But the company’s resilience to cycles is deeply embedded in a well built product, enshrined in powerful company values.
Value Control Systems
Tally has anchored itself to .ERP 9, and made it feature rich to address market demands.
For a long time, users had wondered why Tally had not launched Invoicing and Payroll features in their product. When asked, Bharat Goenka outlined a culture of pursuing perfection in Tally’s product offerings.
In the opposite strategy to move fast and break things, Tally believed in moving slow and perfecting things. For Tally, there existed two options only. Either create a complete product, second to none, or not create anything at all.
Before SaaS companies made ‘Land and Expand’ sexy, Tally wrote the textbook on acquiring customers cheaply through organic growth and then building ARPU through seat count expansion and broadening service offering.
Tally’s popularity stems from the philosophy that if Tally as a software is not valuable to customers, then their money is not valuable to Goenka. Only when customers see tangible value that they’ve paid for, will they tell their friends to also buy.
In fact, Tally has instituted an unprecedented no-questions asked money-back policy, if the product did not fulfil the customer’s business needs.
What is standard in software today, was pioneered by Tally.
Tally also argues that the onus of simplifying the complexity of the problem should be borne by the designer, so that the end-customer experiences the ease of using the products. At the end of the day, a good programmer writes code not to make his life easier, but the user’s.
Good products differentiate themselves by their smooth and self-explanatory UX. To incorporate this, Goenka would initially test every feature of the product with his father.
Tally depended heavily on word of mouth as their main pivot of marketing. When your customers become a champion of your product, successful businesses get created.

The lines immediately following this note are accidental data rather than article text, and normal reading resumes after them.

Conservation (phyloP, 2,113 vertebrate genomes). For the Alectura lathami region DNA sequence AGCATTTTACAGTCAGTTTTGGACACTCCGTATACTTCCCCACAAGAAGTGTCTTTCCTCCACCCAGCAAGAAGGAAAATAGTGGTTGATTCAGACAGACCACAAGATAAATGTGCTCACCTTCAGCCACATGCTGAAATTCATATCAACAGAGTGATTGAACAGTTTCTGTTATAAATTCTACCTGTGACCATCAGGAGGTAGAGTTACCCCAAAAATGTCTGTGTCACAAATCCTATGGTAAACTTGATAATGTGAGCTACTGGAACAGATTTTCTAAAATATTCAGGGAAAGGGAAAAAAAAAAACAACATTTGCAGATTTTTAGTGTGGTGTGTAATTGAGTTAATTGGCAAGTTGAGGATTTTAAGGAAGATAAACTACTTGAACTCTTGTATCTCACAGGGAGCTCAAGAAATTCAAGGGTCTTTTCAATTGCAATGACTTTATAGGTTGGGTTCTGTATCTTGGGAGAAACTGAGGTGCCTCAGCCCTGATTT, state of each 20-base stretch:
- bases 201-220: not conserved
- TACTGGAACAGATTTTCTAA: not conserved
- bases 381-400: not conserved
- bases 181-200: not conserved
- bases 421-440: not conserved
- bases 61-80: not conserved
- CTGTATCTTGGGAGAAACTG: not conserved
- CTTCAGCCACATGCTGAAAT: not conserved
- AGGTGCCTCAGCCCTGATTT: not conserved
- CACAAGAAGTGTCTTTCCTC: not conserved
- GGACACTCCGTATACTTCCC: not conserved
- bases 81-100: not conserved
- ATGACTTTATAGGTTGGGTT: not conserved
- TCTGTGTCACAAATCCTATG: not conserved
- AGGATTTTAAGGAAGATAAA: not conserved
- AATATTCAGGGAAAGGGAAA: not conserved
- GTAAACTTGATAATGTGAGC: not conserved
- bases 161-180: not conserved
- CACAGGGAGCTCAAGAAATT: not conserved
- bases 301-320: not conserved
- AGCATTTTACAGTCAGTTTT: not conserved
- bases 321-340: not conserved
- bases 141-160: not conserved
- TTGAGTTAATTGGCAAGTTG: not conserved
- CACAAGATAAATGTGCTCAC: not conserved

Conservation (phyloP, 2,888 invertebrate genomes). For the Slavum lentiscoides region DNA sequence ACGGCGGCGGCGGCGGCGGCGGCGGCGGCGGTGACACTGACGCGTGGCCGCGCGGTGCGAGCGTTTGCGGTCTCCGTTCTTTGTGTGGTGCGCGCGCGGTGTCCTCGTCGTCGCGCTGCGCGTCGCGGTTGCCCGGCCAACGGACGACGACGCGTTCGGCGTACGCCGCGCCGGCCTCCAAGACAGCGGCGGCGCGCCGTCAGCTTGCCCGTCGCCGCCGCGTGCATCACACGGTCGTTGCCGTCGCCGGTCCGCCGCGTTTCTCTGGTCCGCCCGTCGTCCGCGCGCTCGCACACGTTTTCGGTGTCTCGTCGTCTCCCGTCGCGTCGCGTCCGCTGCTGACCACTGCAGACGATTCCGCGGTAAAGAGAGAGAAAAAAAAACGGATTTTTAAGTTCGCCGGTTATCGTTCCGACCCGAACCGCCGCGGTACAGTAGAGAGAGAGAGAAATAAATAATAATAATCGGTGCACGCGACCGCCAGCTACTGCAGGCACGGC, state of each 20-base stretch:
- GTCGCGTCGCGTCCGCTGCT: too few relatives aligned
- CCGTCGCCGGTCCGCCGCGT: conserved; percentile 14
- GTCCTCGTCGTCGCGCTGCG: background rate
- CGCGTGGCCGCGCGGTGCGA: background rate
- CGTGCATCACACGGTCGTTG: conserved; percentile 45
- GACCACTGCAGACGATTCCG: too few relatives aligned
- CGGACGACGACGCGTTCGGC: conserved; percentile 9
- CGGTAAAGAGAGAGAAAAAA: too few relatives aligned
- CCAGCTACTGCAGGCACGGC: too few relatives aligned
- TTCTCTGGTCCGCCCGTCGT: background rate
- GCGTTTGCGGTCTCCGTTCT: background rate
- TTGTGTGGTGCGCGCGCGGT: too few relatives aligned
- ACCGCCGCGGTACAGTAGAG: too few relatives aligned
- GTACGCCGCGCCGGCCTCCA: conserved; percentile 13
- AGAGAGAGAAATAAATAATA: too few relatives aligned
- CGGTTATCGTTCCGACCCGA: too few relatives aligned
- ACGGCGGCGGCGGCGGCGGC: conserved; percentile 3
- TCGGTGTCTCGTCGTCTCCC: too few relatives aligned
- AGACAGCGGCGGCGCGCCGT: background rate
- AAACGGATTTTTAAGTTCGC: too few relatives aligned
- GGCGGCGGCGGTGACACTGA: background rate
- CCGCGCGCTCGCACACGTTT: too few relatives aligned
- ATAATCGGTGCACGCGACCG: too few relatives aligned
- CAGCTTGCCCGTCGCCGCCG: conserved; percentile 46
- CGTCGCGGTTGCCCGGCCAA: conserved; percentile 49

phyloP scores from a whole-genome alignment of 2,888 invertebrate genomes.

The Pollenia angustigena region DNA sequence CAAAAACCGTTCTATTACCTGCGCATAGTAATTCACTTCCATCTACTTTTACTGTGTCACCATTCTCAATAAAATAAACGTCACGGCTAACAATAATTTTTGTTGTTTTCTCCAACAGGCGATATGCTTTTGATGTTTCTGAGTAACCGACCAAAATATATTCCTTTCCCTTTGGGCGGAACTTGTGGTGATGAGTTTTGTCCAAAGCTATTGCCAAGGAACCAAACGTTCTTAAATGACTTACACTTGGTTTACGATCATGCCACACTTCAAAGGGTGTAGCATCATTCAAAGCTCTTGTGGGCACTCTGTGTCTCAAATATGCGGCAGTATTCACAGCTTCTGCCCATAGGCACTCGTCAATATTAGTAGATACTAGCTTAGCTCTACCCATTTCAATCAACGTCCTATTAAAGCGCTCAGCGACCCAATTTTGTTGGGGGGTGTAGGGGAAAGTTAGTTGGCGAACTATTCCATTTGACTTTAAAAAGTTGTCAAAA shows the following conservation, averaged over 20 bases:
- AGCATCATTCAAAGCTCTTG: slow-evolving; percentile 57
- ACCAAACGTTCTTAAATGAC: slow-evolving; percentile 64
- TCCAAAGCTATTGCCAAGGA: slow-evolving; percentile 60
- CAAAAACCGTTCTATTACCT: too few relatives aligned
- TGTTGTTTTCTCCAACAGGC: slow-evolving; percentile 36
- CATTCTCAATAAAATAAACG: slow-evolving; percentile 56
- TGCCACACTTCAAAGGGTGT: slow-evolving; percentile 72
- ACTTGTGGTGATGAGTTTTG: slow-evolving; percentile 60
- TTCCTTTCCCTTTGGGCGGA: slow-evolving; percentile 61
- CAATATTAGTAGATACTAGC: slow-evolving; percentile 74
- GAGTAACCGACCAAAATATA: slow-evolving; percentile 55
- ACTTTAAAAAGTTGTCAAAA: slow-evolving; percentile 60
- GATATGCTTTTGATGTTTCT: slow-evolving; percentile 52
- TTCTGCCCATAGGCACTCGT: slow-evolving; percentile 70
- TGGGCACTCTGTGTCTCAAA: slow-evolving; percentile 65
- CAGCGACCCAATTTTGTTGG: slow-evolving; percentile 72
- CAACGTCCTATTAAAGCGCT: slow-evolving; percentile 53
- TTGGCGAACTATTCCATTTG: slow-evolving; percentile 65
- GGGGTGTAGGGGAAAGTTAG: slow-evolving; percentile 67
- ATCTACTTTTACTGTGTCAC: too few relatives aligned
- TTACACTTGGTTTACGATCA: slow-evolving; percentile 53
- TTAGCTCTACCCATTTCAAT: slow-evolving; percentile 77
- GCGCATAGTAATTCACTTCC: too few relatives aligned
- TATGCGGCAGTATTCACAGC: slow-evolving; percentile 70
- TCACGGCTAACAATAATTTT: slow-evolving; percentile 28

Tally’s “madness” in the 1990s to build software was now proving incredibly smart.
Tally’s adamant fixation on being a product company since 1986 was core to its success.
If at all Tally did solve some of the other problems outside the mainstream product, it did that for free. As a first mover in a nascent, but huge market, early adoption is the key to winning and entrenching itself in the business.
That is why traditional, long-standing enterprises have the early adopter skill sets to operate and use Tally. Being a one-time investment as opposed to a subscription model provides minimal reason to switch to new entrants in the market.
But with the snazzy new UI and deployment on cloud for its competitors, how does Tally even compete today?
Tally wins, because it is no more a software, but has evolved to be a skill, especially for accountants.
Like “Are you skilled with Excel”, Tally is the bread and butter for accounting. With decades of training, and people skilled with Tally, it is near impossible to let go. Despite having a not very futuristic UI, its user experience and familiarity is hard to beat.
Tally thus sits comfortably with a secure moat built around its business.
It has built trust through dominating the accounting niche, with region specific features and deep accounting know-how embedded into the product. It has leveraged this to expand into other products.
This also drove a low customer acquisition cost (CAC). Tally became the gold standard of accounting in India, which in turn became a source of growth.